Sustainable packagingThere is mounting public pressure on brand owners and retailers to reduce the environmental impact of packaging. Food and beverage manufacturers are also responding to consumers' environmental concerns by reducing the amount of polymer to lower the pack weight but without impacting pack performance. Light-weighting is also driven by a need to reduce packaging costs following sharp increases in polymer prices.
Some companies are taking the need for sustainability one step further by creating biodegradable and renewable cellulose-based barrier films. Innovia Films and Sappi Fine Paper Europe, for example, have combined their individual compostable substrates, Innovia's 'NatureFlex' and Sappi's 'Algro Nature', to provide a packaging solution that offers the potential for either industrial or home composting or anaerobic digestion. Both NatureFlex and Algro Nature are manufactured from wood sourced from managed forests. According to the companies, these natural materials provide the essential barrier requirements of coffee, snack bars and single-serve drink packs.
Barrier film producers often state that barrier films will play a vital role in more sustainable packaging. Many argue that they are more environment-friendly because they help packagers use lighter plastics to replace much heavier materials such as glass, metal and rigid plastics. Flexible plastic packaging requires less energy to transport products than does metal and glass.
Retail trendsHigh barrier packaging film demand is benefitting from the growing market share of the large retail chains. These chains have expanded the market for packaged food with their focus on cost reduction and shelf-life extension. Retail chains have dominated retail food and drink markets in advanced countries for many years. Food and drink retailing in the developing countries of Central & Eastern Europe, Asia and South America, has traditionally been dominated by small, local and independent artisan stores, largely offering unpacked food. Domestic supermarkets/hypermarkets are spreading in many of the major cities in developing countries and are now taking a growing share of food and drink consumption. International retail chains are also expanding their presence in developing markets, which will further expand barrier packaging demand in these countries, bringing more consumers into contact with Western shopping patterns.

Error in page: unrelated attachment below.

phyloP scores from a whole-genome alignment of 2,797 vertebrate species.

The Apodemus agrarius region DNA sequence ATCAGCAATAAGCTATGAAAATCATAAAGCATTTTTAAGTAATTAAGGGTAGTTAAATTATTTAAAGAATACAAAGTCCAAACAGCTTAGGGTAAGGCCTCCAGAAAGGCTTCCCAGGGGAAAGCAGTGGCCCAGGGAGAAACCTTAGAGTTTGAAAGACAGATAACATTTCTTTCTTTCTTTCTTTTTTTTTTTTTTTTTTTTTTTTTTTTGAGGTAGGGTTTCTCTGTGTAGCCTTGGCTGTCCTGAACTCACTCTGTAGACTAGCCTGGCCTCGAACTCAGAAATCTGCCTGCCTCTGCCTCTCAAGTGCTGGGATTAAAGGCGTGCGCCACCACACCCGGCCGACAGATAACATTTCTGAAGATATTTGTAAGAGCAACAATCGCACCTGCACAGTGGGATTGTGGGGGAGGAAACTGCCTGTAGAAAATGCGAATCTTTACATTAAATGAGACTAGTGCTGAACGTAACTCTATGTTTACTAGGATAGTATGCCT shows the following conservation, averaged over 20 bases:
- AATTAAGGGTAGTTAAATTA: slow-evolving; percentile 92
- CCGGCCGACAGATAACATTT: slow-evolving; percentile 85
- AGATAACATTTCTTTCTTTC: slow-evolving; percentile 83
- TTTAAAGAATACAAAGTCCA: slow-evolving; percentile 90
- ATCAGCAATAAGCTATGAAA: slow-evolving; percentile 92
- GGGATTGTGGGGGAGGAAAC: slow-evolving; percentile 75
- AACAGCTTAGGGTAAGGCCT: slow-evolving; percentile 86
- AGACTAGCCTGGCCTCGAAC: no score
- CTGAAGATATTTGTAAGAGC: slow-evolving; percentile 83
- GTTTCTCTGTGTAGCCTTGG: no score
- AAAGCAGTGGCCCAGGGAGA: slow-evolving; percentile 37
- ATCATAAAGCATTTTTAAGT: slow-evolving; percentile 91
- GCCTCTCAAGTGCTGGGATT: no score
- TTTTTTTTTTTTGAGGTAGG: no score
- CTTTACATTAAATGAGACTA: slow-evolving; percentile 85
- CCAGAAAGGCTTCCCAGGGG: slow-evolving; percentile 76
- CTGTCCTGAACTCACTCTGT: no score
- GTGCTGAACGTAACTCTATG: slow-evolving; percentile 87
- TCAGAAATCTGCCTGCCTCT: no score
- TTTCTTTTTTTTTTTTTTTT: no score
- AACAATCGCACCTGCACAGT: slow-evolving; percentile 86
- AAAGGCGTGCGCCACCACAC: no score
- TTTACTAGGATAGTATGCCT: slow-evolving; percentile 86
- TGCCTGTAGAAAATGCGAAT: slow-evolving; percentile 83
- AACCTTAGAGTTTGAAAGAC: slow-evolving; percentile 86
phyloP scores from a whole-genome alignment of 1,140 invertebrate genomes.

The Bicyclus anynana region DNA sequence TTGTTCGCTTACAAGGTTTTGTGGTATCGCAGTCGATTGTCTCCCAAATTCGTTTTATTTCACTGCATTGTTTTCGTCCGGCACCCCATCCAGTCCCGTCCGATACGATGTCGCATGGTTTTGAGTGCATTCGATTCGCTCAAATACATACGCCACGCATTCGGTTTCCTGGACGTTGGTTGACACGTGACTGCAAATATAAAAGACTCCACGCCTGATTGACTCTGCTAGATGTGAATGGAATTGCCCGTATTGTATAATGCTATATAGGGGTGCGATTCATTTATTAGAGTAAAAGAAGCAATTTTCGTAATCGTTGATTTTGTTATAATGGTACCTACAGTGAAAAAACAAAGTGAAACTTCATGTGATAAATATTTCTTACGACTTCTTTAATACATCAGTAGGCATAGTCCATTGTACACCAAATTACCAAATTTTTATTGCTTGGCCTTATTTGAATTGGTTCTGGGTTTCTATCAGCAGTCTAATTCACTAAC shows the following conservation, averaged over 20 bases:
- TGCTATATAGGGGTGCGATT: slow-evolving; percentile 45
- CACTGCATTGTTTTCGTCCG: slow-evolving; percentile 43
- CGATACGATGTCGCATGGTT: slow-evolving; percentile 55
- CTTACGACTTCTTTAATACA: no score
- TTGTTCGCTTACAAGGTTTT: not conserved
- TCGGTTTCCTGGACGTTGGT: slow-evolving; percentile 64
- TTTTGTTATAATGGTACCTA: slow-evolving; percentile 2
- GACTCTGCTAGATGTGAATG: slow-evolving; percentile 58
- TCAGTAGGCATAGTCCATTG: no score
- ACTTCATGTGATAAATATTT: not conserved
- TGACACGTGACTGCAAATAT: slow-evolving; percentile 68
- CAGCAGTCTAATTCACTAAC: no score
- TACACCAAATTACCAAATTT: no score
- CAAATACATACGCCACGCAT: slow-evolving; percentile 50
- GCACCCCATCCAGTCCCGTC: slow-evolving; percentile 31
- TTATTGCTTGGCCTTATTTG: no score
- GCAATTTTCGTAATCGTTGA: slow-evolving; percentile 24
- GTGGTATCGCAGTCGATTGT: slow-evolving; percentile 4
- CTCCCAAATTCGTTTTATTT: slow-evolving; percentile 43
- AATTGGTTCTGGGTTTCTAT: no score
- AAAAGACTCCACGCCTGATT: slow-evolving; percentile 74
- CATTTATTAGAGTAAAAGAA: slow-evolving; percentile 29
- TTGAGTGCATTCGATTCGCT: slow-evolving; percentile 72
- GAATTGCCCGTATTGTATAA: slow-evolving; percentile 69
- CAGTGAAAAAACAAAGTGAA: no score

Supermarkets/hypermarkets are becoming especially favoured by consumers due to their wide product ranges and diverse choice of premium brands, usually unavailable in the other types of outlets. There has also been growth in the number of discount stores and private label products which enable those on lower incomes to purchase packaged food and drinks at more affordable prices.
More about high barrier packaging films can be found in the research compiled by Smithers Pira The Future of High Barrier Packaging Films to 2019.